Biology Program

UBC’s Biology Program was recently restructured to allow students more flexibility in pursuing specific interests, such as sustainability, while working toward their BSc degree.

The UBC Biology Undergraduate Program is the largest of the undergraduate science programs offered at UBC.  In first year science, undergraduates interested in the Life Sciences take some or all of the first year Biology courses (which are offered jointly by the Departments of Botany, Zoology, and Microbiology & Immunology).  These are large courses with enrollments of between 1,500 and 2,000 students. Students apply to a Majors program in 2nd year and may choose among programs in Biochemistry, Biology, Biotechnology, Physiology (Honours only), Environmental Science, Microbiology and Immunology, Pharmacology, and Psychology, as well as various interdisciplinary majors such as Integrated Sciences, the Combined Majors in Science, and the Major in Cognitive Systems. Roughly 300 to 400 choose the Biology Program.

The Biology Program consists of a majors program and multiple honours specializations.  In addition, the Biology Program partners with other units on campus to offer a combined major in Computer Science & Biology, and combined Honours Programs in Chemical Biology, Computer Science & Biology, and Biology & Oceanography as well as double majors and minors. Cooperative education and international study exchange options that provide relevant work experience are also available within the biology major. Students typically apply to enter the honours programs, co-op, and exchange programs in their 3rd year.

Biology Major Program Overview:








Over the past decade, the Biology Program has undergone significant change in both curriculum and pedagogical approach. The current program structure is relatively recent, with the new program being fully implemented for the first time in the 2011-2012 academic year. This program revision is the result of a lengthy process of reflection and consultation (starting in 2001) that involved input from the Faculty of Science, the Departments of Zoology, Botany, and Microbiology & Immunology, and from undergraduate students. Significant new funding for this initiative came from the Dean’s Office via Strategic Project Funding (SPF) and from the Carl Weiman Science Education Initiative (CWSEI). The former provided new, recurring resources for instructor and teaching assistant hires as well as funds for enhancing experiential learning within the curriculum. The latter provided funding for postdoctoral fellows (science teaching and learning fellows, (STLFs)) to develop and test new educational approaches within the primary discipline streams of our majors program. This includes mapping the program level learning outcomes onto our courses, with the goal of identifying gaps and overlaps; mapping experiential learning and writing skills development through the program; and facilitating professional development for faculty teaching in the Biology Program.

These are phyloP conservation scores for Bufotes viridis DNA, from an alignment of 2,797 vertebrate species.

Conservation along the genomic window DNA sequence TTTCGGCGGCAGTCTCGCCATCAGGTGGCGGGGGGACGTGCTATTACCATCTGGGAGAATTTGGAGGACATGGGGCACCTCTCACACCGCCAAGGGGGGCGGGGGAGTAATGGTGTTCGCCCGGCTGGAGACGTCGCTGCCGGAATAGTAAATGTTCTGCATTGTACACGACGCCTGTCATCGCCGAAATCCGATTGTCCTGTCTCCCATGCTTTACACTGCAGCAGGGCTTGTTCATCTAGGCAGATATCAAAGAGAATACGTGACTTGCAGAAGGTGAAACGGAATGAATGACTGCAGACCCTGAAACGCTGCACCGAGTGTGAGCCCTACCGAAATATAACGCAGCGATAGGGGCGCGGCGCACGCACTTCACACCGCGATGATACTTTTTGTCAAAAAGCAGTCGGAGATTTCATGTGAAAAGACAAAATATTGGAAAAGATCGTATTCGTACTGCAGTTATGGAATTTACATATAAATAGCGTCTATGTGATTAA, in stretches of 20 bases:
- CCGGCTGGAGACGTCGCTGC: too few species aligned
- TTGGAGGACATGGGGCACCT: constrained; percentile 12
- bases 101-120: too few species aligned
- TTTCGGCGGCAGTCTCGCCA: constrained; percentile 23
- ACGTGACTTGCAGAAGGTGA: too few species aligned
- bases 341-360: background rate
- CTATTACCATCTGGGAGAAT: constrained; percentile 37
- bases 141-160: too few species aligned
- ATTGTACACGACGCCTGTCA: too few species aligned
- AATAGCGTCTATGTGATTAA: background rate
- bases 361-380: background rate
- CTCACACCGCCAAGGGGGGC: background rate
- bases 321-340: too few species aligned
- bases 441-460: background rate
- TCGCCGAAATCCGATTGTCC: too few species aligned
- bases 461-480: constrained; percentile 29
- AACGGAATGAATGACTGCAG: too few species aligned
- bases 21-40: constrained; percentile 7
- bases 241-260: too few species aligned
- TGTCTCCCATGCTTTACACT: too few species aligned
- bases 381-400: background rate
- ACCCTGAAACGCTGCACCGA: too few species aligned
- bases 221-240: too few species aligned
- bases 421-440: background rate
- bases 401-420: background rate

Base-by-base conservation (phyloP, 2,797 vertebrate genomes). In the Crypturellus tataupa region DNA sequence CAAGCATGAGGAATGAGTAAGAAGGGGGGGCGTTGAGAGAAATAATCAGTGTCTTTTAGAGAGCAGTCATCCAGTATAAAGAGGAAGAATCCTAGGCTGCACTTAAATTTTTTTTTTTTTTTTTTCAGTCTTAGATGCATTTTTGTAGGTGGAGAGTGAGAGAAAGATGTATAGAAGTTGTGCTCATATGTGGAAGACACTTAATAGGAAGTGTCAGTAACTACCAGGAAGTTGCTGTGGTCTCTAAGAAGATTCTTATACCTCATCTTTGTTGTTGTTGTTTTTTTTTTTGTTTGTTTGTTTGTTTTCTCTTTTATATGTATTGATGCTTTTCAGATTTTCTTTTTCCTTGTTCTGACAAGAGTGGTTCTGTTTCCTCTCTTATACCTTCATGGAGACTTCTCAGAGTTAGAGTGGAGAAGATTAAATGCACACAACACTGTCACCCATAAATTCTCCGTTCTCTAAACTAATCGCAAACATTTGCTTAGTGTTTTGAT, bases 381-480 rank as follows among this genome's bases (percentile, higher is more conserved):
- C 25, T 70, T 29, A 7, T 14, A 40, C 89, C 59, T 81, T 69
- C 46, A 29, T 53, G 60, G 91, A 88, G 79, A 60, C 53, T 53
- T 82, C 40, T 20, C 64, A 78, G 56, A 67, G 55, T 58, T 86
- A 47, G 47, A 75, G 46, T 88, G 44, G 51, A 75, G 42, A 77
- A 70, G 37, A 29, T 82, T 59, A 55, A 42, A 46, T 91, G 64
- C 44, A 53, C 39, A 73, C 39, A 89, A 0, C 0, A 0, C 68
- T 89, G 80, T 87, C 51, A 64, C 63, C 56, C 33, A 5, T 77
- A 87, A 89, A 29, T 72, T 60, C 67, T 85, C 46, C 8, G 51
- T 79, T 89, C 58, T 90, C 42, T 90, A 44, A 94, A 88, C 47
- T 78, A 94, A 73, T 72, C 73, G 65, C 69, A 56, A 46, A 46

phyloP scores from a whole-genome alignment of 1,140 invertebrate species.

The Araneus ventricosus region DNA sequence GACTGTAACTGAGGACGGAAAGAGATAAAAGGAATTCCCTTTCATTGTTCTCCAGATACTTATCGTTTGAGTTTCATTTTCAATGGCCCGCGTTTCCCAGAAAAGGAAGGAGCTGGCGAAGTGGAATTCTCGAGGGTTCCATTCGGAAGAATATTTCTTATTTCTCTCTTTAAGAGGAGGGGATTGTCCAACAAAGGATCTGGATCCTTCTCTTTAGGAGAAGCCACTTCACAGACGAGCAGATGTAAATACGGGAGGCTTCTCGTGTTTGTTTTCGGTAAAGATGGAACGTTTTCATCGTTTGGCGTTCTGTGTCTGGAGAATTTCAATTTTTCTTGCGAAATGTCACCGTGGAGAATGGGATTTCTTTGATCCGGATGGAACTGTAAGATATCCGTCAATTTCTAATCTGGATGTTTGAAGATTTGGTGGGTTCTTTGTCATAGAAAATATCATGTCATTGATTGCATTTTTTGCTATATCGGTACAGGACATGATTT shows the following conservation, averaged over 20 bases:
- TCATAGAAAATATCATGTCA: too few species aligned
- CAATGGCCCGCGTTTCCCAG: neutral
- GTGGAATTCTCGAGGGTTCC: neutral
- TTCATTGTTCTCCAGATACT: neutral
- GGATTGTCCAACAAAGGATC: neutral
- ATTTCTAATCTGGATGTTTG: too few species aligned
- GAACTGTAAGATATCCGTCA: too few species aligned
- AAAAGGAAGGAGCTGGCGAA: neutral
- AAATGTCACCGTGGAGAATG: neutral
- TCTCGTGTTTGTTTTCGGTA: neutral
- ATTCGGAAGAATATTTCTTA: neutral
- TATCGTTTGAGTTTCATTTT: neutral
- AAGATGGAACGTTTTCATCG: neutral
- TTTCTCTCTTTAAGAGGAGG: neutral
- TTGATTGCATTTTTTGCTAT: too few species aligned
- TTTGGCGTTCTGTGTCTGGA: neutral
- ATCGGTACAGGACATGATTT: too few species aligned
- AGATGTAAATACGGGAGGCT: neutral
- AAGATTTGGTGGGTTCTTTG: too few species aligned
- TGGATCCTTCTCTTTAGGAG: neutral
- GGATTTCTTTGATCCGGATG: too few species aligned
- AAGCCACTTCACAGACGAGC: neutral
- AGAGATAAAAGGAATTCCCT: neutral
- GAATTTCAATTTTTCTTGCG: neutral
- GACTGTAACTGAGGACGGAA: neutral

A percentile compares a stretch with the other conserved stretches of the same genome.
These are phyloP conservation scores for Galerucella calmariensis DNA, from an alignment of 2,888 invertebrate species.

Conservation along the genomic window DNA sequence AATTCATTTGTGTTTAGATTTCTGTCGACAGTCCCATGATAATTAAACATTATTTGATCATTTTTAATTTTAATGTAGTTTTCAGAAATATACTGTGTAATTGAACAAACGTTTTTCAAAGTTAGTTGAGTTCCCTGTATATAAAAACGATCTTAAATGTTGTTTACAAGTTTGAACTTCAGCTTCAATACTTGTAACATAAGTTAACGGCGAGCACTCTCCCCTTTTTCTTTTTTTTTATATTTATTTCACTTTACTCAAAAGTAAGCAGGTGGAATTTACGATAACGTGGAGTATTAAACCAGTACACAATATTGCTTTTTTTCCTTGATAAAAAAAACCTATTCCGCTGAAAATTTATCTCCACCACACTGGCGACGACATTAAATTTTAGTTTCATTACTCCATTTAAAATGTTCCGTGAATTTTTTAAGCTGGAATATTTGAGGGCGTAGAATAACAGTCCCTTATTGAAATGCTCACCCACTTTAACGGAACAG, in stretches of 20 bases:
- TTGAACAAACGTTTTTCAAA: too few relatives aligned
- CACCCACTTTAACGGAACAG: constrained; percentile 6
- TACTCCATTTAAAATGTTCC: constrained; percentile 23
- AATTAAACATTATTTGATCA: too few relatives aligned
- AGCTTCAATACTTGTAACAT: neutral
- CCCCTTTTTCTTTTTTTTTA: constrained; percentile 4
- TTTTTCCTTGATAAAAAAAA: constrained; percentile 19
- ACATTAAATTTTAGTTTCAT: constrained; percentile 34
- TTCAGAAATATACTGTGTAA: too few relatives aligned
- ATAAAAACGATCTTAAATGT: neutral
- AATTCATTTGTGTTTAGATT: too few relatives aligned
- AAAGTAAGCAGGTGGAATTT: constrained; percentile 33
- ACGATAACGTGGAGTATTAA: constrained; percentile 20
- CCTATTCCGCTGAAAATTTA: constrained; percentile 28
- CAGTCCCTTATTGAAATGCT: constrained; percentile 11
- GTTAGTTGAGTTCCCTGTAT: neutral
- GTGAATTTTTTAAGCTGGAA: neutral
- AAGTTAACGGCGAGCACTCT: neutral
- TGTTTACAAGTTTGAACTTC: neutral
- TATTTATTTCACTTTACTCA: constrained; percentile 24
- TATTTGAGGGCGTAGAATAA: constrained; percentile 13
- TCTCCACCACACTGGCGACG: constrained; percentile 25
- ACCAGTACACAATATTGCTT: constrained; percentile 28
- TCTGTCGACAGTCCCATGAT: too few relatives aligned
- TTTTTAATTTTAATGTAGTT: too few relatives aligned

The Biology Program provides access to a wide diversity of courses, and currently offers 87 BIOL courses; the Department of Zoology offers or participates in 67 of these courses.  In addition, Biology undergraduate students have access to more than 50 courses that can count towards their Biology degree that are offered through other programs or units (Biochemistry, Microbiology, Physiology, Anatomy, Bamfield Marine Sciences Center, Earth and Ocean Sciences, as well as faculties other than Science).  Together this broad course selection allows students access to an impressive variety of courses across the complete breadth of the Biological Sciences.

In the new biology specialization, we are developing pathways to guide students through their undergraduate degree, not only in preparation for careers or continued study, but also as informed global citizens.  While students can select courses within biology to follow a number of these pathways, a sustainability option goes beyond biology course offerings.  Coordination and collaboration with other departments and faculties is necessary to help students build interdisciplinary competencies and provide them balanced coverage of sustainability concepts, skills, and values.